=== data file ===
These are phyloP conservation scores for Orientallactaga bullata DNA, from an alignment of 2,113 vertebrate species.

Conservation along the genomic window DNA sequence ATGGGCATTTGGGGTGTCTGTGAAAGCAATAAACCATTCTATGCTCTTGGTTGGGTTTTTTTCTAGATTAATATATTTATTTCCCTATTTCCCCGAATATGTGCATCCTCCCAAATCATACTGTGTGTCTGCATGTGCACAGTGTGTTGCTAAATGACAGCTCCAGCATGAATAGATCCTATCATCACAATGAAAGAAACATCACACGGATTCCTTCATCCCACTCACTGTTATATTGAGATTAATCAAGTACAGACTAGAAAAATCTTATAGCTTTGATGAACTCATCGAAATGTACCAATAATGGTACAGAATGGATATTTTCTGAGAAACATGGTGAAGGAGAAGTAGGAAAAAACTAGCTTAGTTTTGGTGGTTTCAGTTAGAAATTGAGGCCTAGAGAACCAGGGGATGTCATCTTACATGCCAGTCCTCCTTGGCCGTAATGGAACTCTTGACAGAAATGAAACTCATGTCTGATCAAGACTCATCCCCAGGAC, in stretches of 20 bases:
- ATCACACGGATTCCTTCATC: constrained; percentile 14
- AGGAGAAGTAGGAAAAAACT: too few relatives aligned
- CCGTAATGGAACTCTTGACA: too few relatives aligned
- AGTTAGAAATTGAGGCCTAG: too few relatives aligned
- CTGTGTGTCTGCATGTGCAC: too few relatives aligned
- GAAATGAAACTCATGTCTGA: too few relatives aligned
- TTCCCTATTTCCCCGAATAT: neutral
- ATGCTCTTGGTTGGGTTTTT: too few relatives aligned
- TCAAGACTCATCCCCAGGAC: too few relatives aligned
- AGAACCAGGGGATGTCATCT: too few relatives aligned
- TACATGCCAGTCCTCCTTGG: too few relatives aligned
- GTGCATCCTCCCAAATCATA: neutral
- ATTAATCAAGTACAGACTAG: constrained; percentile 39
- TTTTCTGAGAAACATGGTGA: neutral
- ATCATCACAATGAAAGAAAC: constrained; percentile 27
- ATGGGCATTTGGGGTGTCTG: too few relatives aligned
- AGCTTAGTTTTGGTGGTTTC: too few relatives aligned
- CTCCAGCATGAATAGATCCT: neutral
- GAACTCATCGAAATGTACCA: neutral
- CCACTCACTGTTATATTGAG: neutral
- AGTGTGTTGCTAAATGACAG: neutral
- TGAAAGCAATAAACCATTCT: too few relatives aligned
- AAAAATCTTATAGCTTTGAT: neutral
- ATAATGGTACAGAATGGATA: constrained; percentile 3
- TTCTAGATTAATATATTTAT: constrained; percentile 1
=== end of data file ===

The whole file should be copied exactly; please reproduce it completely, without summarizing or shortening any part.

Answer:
These are phyloP conservation scores for Orientallactaga bullata DNA, from an alignment of 2,113 vertebrate species.

Conservation along the genomic window DNA sequence ATGGGCATTTGGGGTGTCTGTGAAAGCAATAAACCATTCTATGCTCTTGGTTGGGTTTTTTTCTAGATTAATATATTTATTTCCCTATTTCCCCGAATATGTGCATCCTCCCAAATCATACTGTGTGTCTGCATGTGCACAGTGTGTTGCTAAATGACAGCTCCAGCATGAATAGATCCTATCATCACAATGAAAGAAACATCACACGGATTCCTTCATCCCACTCACTGTTATATTGAGATTAATCAAGTACAGACTAGAAAAATCTTATAGCTTTGATGAACTCATCGAAATGTACCAATAATGGTACAGAATGGATATTTTCTGAGAAACATGGTGAAGGAGAAGTAGGAAAAAACTAGCTTAGTTTTGGTGGTTTCAGTTAGAAATTGAGGCCTAGAGAACCAGGGGATGTCATCTTACATGCCAGTCCTCCTTGGCCGTAATGGAACTCTTGACAGAAATGAAACTCATGTCTGATCAAGACTCATCCCCAGGAC, in stretches of 20 bases:
- ATCACACGGATTCCTTCATC: constrained; percentile 14
- AGGAGAAGTAGGAAAAAACT: too few relatives aligned
- CCGTAATGGAACTCTTGACA: too few relatives aligned
- AGTTAGAAATTGAGGCCTAG: too few relatives aligned
- CTGTGTGTCTGCATGTGCAC: too few relatives aligned
- GAAATGAAACTCATGTCTGA: too few relatives aligned
- TTCCCTATTTCCCCGAATAT: neutral
- ATGCTCTTGGTTGGGTTTTT: too few relatives aligned
- TCAAGACTCATCCCCAGGAC: too few relatives aligned
- AGAACCAGGGGATGTCATCT: too few relatives aligned
- TACATGCCAGTCCTCCTTGG: too few relatives aligned
- GTGCATCCTCCCAAATCATA: neutral
- ATTAATCAAGTACAGACTAG: constrained; percentile 39
- TTTTCTGAGAAACATGGTGA: neutral
- ATCATCACAATGAAAGAAAC: constrained; percentile 27
- ATGGGCATTTGGGGTGTCTG: too few relatives aligned
- AGCTTAGTTTTGGTGGTTTC: too few relatives aligned
- CTCCAGCATGAATAGATCCT: neutral
- GAACTCATCGAAATGTACCA: neutral
- CCACTCACTGTTATATTGAG: neutral
- AGTGTGTTGCTAAATGACAG: neutral
- TGAAAGCAATAAACCATTCT: too few relatives aligned
- AAAAATCTTATAGCTTTGAT: neutral
- ATAATGGTACAGAATGGATA: constrained; percentile 3
- TTCTAGATTAATATATTTAT: constrained; percentile 1